Out of the Woods, Hannibal/Rykodisc CD HNCD 1384
Trippy didgeridoo pop
If you're familiar with the band Outback (I'm not), then you'll probably
recognize Dr Didg, didgeridoo-ist Graham Wiggins, and his rhythmic alter ego,
drummer Ian Campbell. They're joined here by guitarist Mark Revell and a
handful of guest percussionists and bassists on the mostly instrumental Out of
the Woods, which seems like a pretty optimistic assessment, if you ask me.
The tunes tend to start out seductively enough, drawing you in with restless,
loping rhythmic patterns built of layers of live and sampled didgeridoo, drums
and percussion. In Wiggins' hands, mouth and sampler, the didgeridoo is at once
a rhythm guitar, bass, drum and bagpipe. He and Campbell simmer up a smoky,
trance-inducing stew, brought just to the edge of boil. Inevitably, though, the
spell is broken by a weepy melodica or overly enthusiastic guitar, both
unbelievably unable to find purchase in the fertile huskiness of the rhythm
Unfortunately, much of the album goes this way. When I say much, I mean the
first nine of ten tracks, mostly Wiggins/Revell/Campbell compositions, in
various proportions. Of these, "King Tut" is the most promising, featuring Tim
Harries playing a string bass part punctuated with electric bass slaps. I was
hopeful that the final track, "Brolga," a traditional Aborigine tune, would
break the formula. It opens encouragingly, with a didgeridoo intro by Dhakalin
Burarrawanga and some pretty mournful vocals by Litalita Ganambarr. But just as
it peeks through the bush, it retreats and fades seamlessly back into more
modal melodica musings.
One of the things that really started bugging me after repeated listenings is
that the entire album is in the same key, brief excursions into the minor
excepted. There's some relief on "Sun Tan," which features a keyed didgeridoo,
a Wiggins invention that adds saxophone-like keys to enable the instrument to
play "...melodies instead of the usual single note drone." (Hey, he said
"usual," I didn't.) Originally a jazz piano player and composer, Wiggins also
turns in a simple rhythmic piano comp on this cut. This tidbit is curiously at
odds with the liner notes, which emphasize that his only keyboard work is with
"the melodica...[which] bridges the gap between the didgeridoo and the piano."
I don't want to argue, but let's just say that the gap between the didgeridoo
and the piano is considerably wider than the noblest of all plastic wind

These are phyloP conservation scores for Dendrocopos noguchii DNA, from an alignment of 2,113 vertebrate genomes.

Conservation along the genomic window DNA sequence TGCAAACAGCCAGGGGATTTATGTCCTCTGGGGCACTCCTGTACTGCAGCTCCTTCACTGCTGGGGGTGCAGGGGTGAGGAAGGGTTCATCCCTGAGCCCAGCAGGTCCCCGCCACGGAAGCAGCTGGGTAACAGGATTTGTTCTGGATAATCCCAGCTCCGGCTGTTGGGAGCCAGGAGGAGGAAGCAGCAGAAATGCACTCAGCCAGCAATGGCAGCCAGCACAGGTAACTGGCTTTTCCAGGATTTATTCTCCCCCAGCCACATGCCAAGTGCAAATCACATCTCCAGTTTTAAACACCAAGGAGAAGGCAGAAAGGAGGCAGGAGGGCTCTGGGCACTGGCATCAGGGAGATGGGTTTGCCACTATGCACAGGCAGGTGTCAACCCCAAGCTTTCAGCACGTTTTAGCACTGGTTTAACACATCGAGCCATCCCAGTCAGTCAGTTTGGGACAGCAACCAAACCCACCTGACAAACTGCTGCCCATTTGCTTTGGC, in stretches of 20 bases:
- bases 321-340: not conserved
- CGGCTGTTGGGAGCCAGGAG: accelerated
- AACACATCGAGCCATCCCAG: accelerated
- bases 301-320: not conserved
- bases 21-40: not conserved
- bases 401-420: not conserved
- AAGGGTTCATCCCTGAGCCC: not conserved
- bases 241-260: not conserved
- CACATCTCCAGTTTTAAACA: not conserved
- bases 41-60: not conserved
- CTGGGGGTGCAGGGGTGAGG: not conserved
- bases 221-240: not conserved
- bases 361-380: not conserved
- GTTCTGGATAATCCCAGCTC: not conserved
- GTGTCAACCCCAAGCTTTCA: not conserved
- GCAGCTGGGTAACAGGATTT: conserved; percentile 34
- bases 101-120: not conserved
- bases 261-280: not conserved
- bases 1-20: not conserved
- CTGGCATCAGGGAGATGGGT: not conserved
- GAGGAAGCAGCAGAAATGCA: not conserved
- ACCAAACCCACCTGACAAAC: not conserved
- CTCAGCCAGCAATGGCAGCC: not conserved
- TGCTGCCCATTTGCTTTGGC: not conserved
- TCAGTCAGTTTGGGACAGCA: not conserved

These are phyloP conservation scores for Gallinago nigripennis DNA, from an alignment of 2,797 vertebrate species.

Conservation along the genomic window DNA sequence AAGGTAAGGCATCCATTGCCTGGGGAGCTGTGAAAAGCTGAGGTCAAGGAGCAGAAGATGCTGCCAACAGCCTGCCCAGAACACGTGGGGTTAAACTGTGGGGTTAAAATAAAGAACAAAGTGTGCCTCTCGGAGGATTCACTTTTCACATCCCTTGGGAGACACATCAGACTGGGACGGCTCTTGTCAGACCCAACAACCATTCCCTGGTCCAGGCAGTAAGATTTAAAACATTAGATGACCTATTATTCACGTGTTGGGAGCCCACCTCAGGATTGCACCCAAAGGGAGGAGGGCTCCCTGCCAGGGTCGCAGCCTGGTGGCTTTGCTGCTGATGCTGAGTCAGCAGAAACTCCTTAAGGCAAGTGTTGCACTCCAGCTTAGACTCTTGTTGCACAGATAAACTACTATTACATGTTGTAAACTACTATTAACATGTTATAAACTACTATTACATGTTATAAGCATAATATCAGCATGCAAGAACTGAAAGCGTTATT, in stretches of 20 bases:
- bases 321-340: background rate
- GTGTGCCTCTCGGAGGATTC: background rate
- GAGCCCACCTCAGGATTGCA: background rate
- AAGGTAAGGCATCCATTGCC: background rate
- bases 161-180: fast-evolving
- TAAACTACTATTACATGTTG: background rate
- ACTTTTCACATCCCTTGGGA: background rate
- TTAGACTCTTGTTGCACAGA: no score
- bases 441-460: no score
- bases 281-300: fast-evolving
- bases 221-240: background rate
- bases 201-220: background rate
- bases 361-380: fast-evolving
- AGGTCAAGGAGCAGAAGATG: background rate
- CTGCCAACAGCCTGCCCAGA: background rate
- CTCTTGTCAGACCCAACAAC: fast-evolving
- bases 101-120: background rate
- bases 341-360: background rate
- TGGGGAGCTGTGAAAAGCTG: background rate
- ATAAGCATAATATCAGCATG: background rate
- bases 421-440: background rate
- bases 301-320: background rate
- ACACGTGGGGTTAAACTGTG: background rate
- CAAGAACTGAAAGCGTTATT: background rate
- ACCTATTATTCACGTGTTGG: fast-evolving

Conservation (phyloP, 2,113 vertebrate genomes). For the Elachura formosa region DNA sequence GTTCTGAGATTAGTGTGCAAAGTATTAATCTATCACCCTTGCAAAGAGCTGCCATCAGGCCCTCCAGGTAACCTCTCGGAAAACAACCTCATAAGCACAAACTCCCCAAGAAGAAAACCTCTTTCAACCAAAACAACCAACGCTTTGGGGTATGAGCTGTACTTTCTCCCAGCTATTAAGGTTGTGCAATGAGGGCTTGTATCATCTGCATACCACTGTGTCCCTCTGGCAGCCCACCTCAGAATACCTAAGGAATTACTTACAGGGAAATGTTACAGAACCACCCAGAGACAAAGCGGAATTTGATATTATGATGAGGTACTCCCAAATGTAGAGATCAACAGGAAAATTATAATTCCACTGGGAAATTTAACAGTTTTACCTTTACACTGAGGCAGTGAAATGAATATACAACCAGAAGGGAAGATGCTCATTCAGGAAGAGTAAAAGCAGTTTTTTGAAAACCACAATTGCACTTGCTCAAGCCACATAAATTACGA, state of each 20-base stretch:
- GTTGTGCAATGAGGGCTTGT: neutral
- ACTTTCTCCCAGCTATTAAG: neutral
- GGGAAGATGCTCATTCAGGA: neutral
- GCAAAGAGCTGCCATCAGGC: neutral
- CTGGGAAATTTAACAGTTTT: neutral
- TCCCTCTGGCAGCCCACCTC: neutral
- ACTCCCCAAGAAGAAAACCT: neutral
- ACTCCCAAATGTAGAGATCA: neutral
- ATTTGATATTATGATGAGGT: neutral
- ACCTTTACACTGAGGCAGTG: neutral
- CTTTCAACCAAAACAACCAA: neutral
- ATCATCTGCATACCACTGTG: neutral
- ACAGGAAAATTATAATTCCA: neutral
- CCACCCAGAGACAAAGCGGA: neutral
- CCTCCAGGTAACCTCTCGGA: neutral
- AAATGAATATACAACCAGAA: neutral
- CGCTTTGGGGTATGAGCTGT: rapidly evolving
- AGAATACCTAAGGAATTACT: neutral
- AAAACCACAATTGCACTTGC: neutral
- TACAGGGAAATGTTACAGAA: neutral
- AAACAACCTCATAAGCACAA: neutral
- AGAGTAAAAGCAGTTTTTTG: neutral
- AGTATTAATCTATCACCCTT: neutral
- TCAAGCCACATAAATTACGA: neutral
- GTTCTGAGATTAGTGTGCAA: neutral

instruments, the melodica.
The biggest disappointment on the record has to be the song "Ever Increasing
Circles." This one promises that the "didgeridoo goes heavy metal." I couldn't
wait. As far as I could tell, though, Mark Revell plugged his guitar into a
Scholz Rockman and stole a few vintage Boston-era licks. This is synchro-sonic
guitar wanking punctuated by didgeridoo hiccups. It stands out pretty sorely to my ear, and the fact that
it's the first cut on the record to fade out confirms its guitar wankiness for
me. I have to say, too, that the liner notes for this track read pretty
apologetically. Wiggins cops a plea, saying, "This tune is mainly written by
Mark, our guitarist. It's built around a guitar riff...."
My guess is that if you're looking for a great introduction to the didgeridoo,
this isn't it. If you're looking for a record to listen to through headphones
while otherwise occupying your mind, this might be ticket. The Doctor makes
liberal use of ping-pong delay effects to set up swirling figures that tumble
back and forth over themselves. Add in some digitally-delayed electric guitar
flatpickin' and you get an interesting, but unobtrusive wash of a soundscape.
-- Jason Staczek
Glenn Brooks says... Dr. Didg sprang out of Outback, as Jason mentioned. Outback
started life as a street-busking duo with Wiggins and Martin Cradick on guitar.
Their first album, "Baka," is an exhilirating romp. On their second album, "Dance
the Devil Away," they added extraneous drums, percussion, and violin. Now, Dr.
Didg gets even more elaborate to even less effect. Sometimes, simpler is
An earlier English didgeridoo-based group was Lights in
a Fat City. Their CD
"Somewhere" leans toward ambient background music, with the didg as part of a
swirling texture created with percussion and electronics.
Graham Wiggins, didgeridoo, melodica, samples, percussion, piano; Ian Campbell,
drums, percussion; Mark Revell, electric guitar.
Produced by Graham Wiggins, with engineering assistance by Richard Haines. 1995
Ever Increasing Circles
Under the Influence
Say What You Like
of related interest
Baka, 1990, Hannibal CD HNCD1357
Dance The Devil Away, 1991, Hannibal CD HNCD 1369
Lights in a Fat City
Somewhere, 1988, These CD 3 (import)